Days at sea are anything but a bore, with plenty of opportunity to sit for informative lectures, and participate in Citizen Science programs where passengers may aid scientific research by tracking salinity, taking phytoplankton samples, reporting data for NASA’s GLOBE Observer Program, and more. While participation and sign-up is voluntary and welcomes all passengers to get involved, it’s hard to imagine why anyone wouldn’t wish to leave their mark in such a remarkable capacity. Fun and engaging, involvement in any one of the numerous programs leaves a lasting feeling of pride and enrichment, having contributed something of higher purpose to the planet. Nothing quite compares to this sense of satisfaction.
There are also more laid back ways to pass the tide of time, whether reading from any number of books in the library’s collection, nibbles and tea with a side of conversation, or catching up on email’s from the ship’s desktop computers. The Wi-Fi bandwidth, although not the high speed one might know from home, is not as tragic as I’d anticipated, and while I’ll admit that I was a bit panicked by the prospect of being disconnected from my world, I’d unexpectedly found myself grateful for the opportunity to unplug and simply be present in this time and place. Maybe it’s the clean air, perhaps it’s those adorable penguins- all I know is, by the time I’d reached Antarctica, never in my life have I felt so wholly present in the moment.
Once across the Drake Passage, it is smooth sailing throughout. Weather conditions along the Antarctic Peninsula shift geographical plans at times, but you go in prepared to be adaptable, and there’s really no wrong way to see or be in Antarctica. Each day at the seventh continent generally presents a morning and afternoon landing opportunity. It is during these times we board a Zodiac boat carrying about ten passengers each, and get up close and personal with the greatest beauty I’ve ever had the pleasure of witnessing. During my first Zodiac cruise, we’d zipped around massive glaciers that in fact reside 90% beneath the water, becoming honorary glaciologists ourselves as we learn to identify the age of the ice which surrounds us. Antarctic fur seals gather in small groups to ostensibly bask the Antarctic summer, laid on their sides without a care. We are in their living room, and considerate guests we will be. As such, substantial measures are taken to preserve this unsullied earth, seeing that it is left just as it was when we’d come to it, and this conscious effort quickly becomes second nature. Although taking or leaving anything from the continent is strictly forbidden, I am permitted to collect a sampling of crystal clear glacial ice, estimated to be about 30,000 years old, to carry back to my cabin. Naturally, it melts in the ice bucket where I’d lovingly nursed it, but I do make sure to bottle up my own personal collection of the ancient element to bring back home.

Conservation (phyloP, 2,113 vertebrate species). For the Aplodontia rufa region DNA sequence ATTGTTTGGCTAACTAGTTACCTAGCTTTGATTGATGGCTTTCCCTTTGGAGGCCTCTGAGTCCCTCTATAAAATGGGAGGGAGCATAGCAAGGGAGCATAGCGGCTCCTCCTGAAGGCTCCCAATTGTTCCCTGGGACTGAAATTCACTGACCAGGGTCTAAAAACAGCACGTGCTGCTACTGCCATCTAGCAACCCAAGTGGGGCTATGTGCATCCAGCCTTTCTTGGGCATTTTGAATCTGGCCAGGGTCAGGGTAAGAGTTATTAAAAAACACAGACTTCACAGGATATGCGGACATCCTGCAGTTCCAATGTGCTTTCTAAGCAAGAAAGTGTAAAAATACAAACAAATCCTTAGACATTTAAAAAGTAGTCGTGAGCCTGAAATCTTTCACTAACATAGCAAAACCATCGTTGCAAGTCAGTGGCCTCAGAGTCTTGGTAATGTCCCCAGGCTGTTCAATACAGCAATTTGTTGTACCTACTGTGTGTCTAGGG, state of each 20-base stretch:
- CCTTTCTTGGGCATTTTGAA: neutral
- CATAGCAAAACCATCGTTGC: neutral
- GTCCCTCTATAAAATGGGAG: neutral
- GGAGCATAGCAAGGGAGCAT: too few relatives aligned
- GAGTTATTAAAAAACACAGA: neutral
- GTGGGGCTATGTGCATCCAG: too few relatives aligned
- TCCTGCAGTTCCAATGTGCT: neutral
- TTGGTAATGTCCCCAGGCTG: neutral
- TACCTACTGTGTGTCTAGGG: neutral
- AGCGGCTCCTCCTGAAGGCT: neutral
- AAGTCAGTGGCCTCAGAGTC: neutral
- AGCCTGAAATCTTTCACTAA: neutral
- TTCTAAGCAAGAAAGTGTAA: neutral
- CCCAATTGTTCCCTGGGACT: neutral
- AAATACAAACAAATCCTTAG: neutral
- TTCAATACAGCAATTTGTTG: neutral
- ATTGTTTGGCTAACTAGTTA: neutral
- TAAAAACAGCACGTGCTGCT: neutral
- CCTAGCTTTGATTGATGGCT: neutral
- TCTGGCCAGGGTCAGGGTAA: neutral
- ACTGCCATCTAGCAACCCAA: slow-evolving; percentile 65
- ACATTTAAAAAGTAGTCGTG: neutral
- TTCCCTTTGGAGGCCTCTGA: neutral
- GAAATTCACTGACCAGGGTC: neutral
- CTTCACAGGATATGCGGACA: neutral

Amidst all of the landing experiences, from visiting Vernadsky Station, an active Ukrainian science base on the continent which hosts no permanent residents, to the historically significant Wordie House, a British hut located on Winter Island, it becomes evident that Antarctica isn’t just one big block of ice full of penguins to see; there are fascinating discoveries to be made all around, with numerous sites lending monumental snippets in time in the Antarctic’s 200 young years of human exploration. Pair that with incalculable opportunities for absurd amounts of fun, and you’ll find yourself doing some pretty wild, brave, and arguably daft things in the name of Antarctica. One of the fondest memories for me in this passage was the ceremonial polar plunge. In nothing but a two-piece bikini, I’d lined up with my ship pals to take the leap into the frightfully cold Antarctic waters (.7 °C to be precise), and I wouldn’t hesitate to do it all over again. Beach music played aloud, and a nice stiff glass of vodka awaited those that had taken the plunge. It was an afternoon of laughs, not to mention an epic photographic moment, followed by a bountiful barbeque lunch on the Lido Deck.